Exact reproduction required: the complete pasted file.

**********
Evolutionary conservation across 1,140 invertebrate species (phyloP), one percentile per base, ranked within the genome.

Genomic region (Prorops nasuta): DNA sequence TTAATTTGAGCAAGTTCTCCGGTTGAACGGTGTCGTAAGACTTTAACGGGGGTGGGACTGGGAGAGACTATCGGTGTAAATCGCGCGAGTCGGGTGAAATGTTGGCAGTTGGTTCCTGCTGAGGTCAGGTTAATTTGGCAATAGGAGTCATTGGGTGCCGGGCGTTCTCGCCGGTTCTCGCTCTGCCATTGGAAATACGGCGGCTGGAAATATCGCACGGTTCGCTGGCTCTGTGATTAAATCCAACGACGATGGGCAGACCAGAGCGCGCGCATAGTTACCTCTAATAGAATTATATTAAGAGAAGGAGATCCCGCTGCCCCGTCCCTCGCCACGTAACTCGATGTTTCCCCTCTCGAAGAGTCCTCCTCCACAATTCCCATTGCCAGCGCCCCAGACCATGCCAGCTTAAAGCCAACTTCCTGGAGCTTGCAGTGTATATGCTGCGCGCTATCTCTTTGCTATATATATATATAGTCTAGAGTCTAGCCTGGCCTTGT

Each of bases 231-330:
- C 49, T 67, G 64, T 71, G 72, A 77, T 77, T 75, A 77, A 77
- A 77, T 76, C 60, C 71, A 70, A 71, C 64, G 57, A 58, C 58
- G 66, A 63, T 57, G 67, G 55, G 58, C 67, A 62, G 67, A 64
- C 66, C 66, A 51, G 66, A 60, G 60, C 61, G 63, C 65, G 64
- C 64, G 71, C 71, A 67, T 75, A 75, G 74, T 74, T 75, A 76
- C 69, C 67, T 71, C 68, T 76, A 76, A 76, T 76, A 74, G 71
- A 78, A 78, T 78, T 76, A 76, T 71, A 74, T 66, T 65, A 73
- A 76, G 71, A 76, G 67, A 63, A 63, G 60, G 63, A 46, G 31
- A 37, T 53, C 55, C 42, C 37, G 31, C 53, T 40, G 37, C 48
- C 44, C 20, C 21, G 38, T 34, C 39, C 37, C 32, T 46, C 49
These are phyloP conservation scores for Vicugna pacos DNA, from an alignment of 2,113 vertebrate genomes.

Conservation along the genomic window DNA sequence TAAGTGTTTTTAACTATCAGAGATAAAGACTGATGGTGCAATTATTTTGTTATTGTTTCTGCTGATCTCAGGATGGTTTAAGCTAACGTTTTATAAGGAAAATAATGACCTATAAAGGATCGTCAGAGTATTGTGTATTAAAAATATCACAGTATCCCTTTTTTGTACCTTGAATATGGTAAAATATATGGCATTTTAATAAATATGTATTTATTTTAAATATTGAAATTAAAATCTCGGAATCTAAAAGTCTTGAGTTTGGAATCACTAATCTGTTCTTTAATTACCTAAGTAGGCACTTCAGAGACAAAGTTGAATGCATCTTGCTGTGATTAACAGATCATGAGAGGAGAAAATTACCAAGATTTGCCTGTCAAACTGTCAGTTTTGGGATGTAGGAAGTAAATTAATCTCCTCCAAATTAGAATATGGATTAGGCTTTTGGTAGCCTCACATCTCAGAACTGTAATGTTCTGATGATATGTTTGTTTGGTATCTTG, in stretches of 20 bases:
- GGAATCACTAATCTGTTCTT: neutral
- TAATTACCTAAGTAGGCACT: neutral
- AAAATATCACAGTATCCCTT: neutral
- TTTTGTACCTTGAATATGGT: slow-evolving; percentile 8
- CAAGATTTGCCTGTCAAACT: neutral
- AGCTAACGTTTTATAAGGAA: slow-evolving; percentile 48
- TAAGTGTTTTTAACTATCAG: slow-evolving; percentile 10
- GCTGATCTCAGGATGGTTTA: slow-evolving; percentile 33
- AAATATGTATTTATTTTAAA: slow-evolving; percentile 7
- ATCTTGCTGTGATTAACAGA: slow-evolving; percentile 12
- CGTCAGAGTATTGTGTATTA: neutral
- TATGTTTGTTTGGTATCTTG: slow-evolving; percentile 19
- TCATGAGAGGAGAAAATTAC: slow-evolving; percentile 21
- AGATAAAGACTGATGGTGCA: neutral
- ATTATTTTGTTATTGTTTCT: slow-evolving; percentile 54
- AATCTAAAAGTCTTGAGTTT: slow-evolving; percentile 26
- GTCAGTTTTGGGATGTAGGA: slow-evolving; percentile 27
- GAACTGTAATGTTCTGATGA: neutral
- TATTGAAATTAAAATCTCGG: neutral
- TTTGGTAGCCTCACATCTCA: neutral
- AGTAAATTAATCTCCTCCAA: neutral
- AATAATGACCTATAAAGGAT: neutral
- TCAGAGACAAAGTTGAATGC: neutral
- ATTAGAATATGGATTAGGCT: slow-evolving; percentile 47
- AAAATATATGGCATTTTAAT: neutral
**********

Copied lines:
Evolutionary conservation across 1,140 invertebrate species (phyloP), one percentile per base, ranked within the genome.

Genomic region (Prorops nasuta): DNA sequence TTAATTTGAGCAAGTTCTCCGGTTGAACGGTGTCGTAAGACTTTAACGGGGGTGGGACTGGGAGAGACTATCGGTGTAAATCGCGCGAGTCGGGTGAAATGTTGGCAGTTGGTTCCTGCTGAGGTCAGGTTAATTTGGCAATAGGAGTCATTGGGTGCCGGGCGTTCTCGCCGGTTCTCGCTCTGCCATTGGAAATACGGCGGCTGGAAATATCGCACGGTTCGCTGGCTCTGTGATTAAATCCAACGACGATGGGCAGACCAGAGCGCGCGCATAGTTACCTCTAATAGAATTATATTAAGAGAAGGAGATCCCGCTGCCCCGTCCCTCGCCACGTAACTCGATGTTTCCCCTCTCGAAGAGTCCTCCTCCACAATTCCCATTGCCAGCGCCCCAGACCATGCCAGCTTAAAGCCAACTTCCTGGAGCTTGCAGTGTATATGCTGCGCGCTATCTCTTTGCTATATATATATATAGTCTAGAGTCTAGCCTGGCCTTGT

Each of bases 231-330:
- C 49, T 67, G 64, T 71, G 72, A 77, T 77, T 75, A 77, A 77
- A 77, T 76, C 60, C 71, A 70, A 71, C 64, G 57, A 58, C 58
- G 66, A 63, T 57, G 67, G 55, G 58, C 67, A 62, G 67, A 64
- C 66, C 66, A 51, G 66, A 60, G 60, C 61, G 63, C 65, G 64
- C 64, G 71, C 71, A 67, T 75, A 75, G 74, T 74, T 75, A 76
- C 69, C 67, T 71, C 68, T 76, A 76, A 76, T 76, A 74, G 71
- A 78, A 78, T 78, T 76, A 76, T 71, A 74, T 66, T 65, A 73
- A 76, G 71, A 76, G 67, A 63, A 63, G 60, G 63, A 46, G 31
- A 37, T 53, C 55, C 42, C 37, G 31, C 53, T 40, G 37, C 48
- C 44, C 20, C 21, G 38, T 34, C 39, C 37, C 32, T 46, C 49
These are phyloP conservation scores for Vicugna pacos DNA, from an alignment of 2,113 vertebrate genomes.

Conservation along the genomic window DNA sequence TAAGTGTTTTTAACTATCAGAGATAAAGACTGATGGTGCAATTATTTTGTTATTGTTTCTGCTGATCTCAGGATGGTTTAAGCTAACGTTTTATAAGGAAAATAATGACCTATAAAGGATCGTCAGAGTATTGTGTATTAAAAATATCACAGTATCCCTTTTTTGTACCTTGAATATGGTAAAATATATGGCATTTTAATAAATATGTATTTATTTTAAATATTGAAATTAAAATCTCGGAATCTAAAAGTCTTGAGTTTGGAATCACTAATCTGTTCTTTAATTACCTAAGTAGGCACTTCAGAGACAAAGTTGAATGCATCTTGCTGTGATTAACAGATCATGAGAGGAGAAAATTACCAAGATTTGCCTGTCAAACTGTCAGTTTTGGGATGTAGGAAGTAAATTAATCTCCTCCAAATTAGAATATGGATTAGGCTTTTGGTAGCCTCACATCTCAGAACTGTAATGTTCTGATGATATGTTTGTTTGGTATCTTG, in stretches of 20 bases:
- GGAATCACTAATCTGTTCTT: neutral
- TAATTACCTAAGTAGGCACT: neutral
- AAAATATCACAGTATCCCTT: neutral
- TTTTGTACCTTGAATATGGT: slow-evolving; percentile 8
- CAAGATTTGCCTGTCAAACT: neutral
- AGCTAACGTTTTATAAGGAA: slow-evolving; percentile 48
- TAAGTGTTTTTAACTATCAG: slow-evolving; percentile 10
- GCTGATCTCAGGATGGTTTA: slow-evolving; percentile 33
- AAATATGTATTTATTTTAAA: slow-evolving; percentile 7
- ATCTTGCTGTGATTAACAGA: slow-evolving; percentile 12
- CGTCAGAGTATTGTGTATTA: neutral
- TATGTTTGTTTGGTATCTTG: slow-evolving; percentile 19
- TCATGAGAGGAGAAAATTAC: slow-evolving; percentile 21
- AGATAAAGACTGATGGTGCA: neutral
- ATTATTTTGTTATTGTTTCT: slow-evolving; percentile 54
- AATCTAAAAGTCTTGAGTTT: slow-evolving; percentile 26
- GTCAGTTTTGGGATGTAGGA: slow-evolving; percentile 27
- GAACTGTAATGTTCTGATGA: neutral
- TATTGAAATTAAAATCTCGG: neutral
- TTTGGTAGCCTCACATCTCA: neutral
- AGTAAATTAATCTCCTCCAA: neutral
- AATAATGACCTATAAAGGAT: neutral
- TCAGAGACAAAGTTGAATGC: neutral
- ATTAGAATATGGATTAGGCT: slow-evolving; percentile 47
- AAAATATATGGCATTTTAAT: neutral